Volume 6 No. 8
Arbor Preparatory High School and Detroit Edison Public School Academy Girls Basketball State Champions.
Photo from: ATAP Pontiac Facebook page
On May 12, 2022, the Bay Mills Community College Charter Schools Office (BMCSO) attended MI Charter Day at the Capitol. Bay Mills Community College was proud to see three of its authorized schools in attendance and featured.

Arbor Preparatory High School girls basketball team was recognized for their achievement of winning a Division 3 state title. Arts and Technology of Pontiac (ATAP) was selected to showcase their school with a science experiment and dance team performance, as well as ATAP student, Promise Williams, singing the National Anthem to open the program. In addition, ATAP Superintendent Septembra Williams was part of the program as a finalist for Administrator of the Year. Ojibwe Charter School (OCS) was also selected to showcase their school with a demonstration of how to make a red willow dreamcatcher and how to play a game of hoop and spear. OCS also played a hand drum song to conclude the program.

It was a wonderful day at the Capitol, BMCSO looks forward to attending again next year!
ATAP Student Promise Williams Singing the National Anthem
ATAP Superintendent Septembra Williams - Administrator
of the Year Finalist
Ojibwe Charter School Showcase School
Peruse through course offerings at any school and you will find the usual, math, biology, literature, social studies, etc. What you may not find is music education. This month, Bay Mills interviewed six music educators from our schools about the importance of music education. This is what they had to share:

Music helps students communicate. “Music, in its essence is expressing emotion,” Sophia Canella of American Montessori Academy told us. Jessica Gibson from Keystone Academy agreed, “It assists with the development of social skills. You have to be able to communicate with music.” Many of these teachers have played either internationally or with international artists, and as Brendan Hieshetter of Richfield Public School Academy said, “Music is a universal language – you can’t dislike the person you’re performing with.”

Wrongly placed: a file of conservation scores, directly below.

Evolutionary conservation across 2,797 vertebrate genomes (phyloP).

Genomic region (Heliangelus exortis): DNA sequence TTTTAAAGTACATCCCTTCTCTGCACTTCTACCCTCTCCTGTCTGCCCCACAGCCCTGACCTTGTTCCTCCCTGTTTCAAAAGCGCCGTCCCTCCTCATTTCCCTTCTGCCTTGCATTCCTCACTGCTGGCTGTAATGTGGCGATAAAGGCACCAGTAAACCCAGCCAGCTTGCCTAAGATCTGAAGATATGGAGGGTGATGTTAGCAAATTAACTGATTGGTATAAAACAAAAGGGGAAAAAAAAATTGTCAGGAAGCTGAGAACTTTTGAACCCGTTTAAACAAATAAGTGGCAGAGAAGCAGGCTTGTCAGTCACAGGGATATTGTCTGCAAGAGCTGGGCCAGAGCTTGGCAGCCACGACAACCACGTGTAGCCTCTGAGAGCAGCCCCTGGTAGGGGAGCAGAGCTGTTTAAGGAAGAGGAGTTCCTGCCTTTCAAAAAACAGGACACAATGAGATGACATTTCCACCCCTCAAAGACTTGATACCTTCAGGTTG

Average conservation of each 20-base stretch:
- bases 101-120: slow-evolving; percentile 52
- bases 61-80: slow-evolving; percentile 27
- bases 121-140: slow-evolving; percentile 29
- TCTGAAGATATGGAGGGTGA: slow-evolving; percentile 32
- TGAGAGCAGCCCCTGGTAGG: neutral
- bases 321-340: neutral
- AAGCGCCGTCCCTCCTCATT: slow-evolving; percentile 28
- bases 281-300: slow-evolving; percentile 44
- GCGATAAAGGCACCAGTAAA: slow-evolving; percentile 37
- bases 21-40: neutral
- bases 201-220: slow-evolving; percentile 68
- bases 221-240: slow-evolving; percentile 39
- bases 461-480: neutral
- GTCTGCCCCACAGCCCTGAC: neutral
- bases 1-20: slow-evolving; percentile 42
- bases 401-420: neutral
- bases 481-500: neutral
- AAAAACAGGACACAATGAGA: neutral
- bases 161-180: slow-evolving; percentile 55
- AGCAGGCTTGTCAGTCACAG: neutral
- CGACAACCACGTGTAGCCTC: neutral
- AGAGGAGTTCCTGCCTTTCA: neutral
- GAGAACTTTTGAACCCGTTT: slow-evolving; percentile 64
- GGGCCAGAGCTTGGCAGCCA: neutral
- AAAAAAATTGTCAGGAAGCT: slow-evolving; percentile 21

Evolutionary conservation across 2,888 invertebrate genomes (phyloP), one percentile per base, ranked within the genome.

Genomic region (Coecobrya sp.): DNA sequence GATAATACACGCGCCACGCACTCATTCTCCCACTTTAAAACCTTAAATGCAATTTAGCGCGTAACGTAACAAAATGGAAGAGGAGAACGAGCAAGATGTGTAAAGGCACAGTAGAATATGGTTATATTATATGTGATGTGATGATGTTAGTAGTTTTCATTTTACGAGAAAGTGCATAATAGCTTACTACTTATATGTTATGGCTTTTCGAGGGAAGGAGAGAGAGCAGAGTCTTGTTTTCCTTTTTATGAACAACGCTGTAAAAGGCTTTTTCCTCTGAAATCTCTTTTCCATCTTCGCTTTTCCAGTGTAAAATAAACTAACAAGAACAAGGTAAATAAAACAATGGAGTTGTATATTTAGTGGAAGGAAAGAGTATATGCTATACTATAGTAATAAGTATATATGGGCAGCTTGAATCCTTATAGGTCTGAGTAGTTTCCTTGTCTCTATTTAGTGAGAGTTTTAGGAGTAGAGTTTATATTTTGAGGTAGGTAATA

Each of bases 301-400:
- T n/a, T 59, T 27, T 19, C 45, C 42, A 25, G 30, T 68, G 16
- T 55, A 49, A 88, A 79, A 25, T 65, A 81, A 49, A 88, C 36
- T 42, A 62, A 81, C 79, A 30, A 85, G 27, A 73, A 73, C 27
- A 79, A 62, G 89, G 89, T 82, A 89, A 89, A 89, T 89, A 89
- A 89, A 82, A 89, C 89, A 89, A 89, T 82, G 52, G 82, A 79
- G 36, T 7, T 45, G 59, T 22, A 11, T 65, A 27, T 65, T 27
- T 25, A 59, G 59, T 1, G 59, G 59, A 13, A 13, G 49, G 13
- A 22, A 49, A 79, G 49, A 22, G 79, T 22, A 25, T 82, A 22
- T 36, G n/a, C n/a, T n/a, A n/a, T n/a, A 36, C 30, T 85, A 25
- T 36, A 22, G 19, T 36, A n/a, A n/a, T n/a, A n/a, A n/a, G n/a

Music also builds self-awareness. Jessica Gibson explained, “You must be physically aware of how your body is working. How can you adjust yourself to sing better?” Darrius Washington from David Ellis Academy added there is a kinesthesia to music that helps students with coordination and sensory understanding.

Ultimately, music supports other subjects. Gibson added, “What you learn about teamwork in band, you have to apply to soccer.” Bruce Horn from Madison Academy explained, “It’s a discipline that reaches all disciplines.” He shared an example of a theory of scaffolding: giving students the skills to follow techniques that translate to the same activity a student in math class needs to learn. This idea of technique scaffolding teaches students to breakdown ideas and make connections. Darrius Washington explained something similar, how music made him learn to love math and how he witnesses students translate music skills into other subjects. 
Amanda Valdez from Star International Academy has been challenged with embracing technology in the classroom. For example, Valdez will take TikTok songs her students like and provide an overview of the musical technique behind them. She described it as “drawing them into the fold that way. I think technology - if you don't embrace it, it's a very hard uphill climb.”

Though initial investment into music can be expensive, Valdez argues there are still creative ways to start: “We have a bucket drumming ensemble for kids. You can find ways for kids to participate and engage in music by singing [or] by playing nontraditional instruments until you can find the budget to [expand].” Regardless, Valdez believes, “every child can be successful in music as long as we make sure that they have access to it throughout their education in some way. They learn to sing along with their ability to speak. They learn how to have rhythm – it's intrinsic to who we are as people. It’s part of a child's well-rounded education.” Clearly, music will benefit our students because as Sophia Canella says, “There's so much that spans beyond just learning quarter notes and half notes.”
About Bay Mills Community College Charter Schools
Bay Mills Community College began authorizing charter schools in the year 2000 and now authorizes 46 schools serving approximately 23,660 students.
Our Mission: To ensure a quality education for urban, minority, and/or poor children by improving and expanding educational opportunities through innovative oversight methods. To provide academy boards with the necessary support and training so that they may make educated decisions that are in the best interest of the students that attend their academies.